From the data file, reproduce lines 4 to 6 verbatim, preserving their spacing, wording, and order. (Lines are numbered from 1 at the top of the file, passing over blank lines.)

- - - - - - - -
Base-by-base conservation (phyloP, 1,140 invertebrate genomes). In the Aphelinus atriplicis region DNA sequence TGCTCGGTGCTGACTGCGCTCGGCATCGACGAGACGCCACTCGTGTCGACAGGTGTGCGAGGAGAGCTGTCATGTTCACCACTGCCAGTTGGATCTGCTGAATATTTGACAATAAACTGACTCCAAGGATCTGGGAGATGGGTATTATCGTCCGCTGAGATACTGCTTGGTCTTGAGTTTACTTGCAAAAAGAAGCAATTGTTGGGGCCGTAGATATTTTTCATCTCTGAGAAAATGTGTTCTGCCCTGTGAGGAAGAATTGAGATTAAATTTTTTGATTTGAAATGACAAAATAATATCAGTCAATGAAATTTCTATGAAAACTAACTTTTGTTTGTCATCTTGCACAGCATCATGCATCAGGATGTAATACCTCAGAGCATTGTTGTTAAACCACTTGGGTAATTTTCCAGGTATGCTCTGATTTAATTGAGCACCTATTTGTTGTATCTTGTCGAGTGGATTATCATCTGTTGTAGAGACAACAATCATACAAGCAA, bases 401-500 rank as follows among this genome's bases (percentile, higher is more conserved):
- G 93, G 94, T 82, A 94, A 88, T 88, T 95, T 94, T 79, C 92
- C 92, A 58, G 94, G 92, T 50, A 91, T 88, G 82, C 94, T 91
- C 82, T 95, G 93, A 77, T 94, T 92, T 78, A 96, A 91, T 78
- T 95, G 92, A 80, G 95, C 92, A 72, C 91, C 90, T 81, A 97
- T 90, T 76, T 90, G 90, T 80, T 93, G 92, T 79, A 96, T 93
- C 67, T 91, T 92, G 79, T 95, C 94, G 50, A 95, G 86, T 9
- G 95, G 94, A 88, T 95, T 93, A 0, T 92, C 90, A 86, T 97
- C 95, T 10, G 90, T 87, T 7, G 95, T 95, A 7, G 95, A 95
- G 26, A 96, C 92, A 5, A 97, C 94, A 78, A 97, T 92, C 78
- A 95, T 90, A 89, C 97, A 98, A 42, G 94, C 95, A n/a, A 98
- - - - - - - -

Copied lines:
- C 82, T 95, G 93, A 77, T 94, T 92, T 78, A 96, A 91, T 78
- T 95, G 92, A 80, G 95, C 92, A 72, C 91, C 90, T 81, A 97
- T 90, T 76, T 90, G 90, T 80, T 93, G 92, T 79, A 96, T 93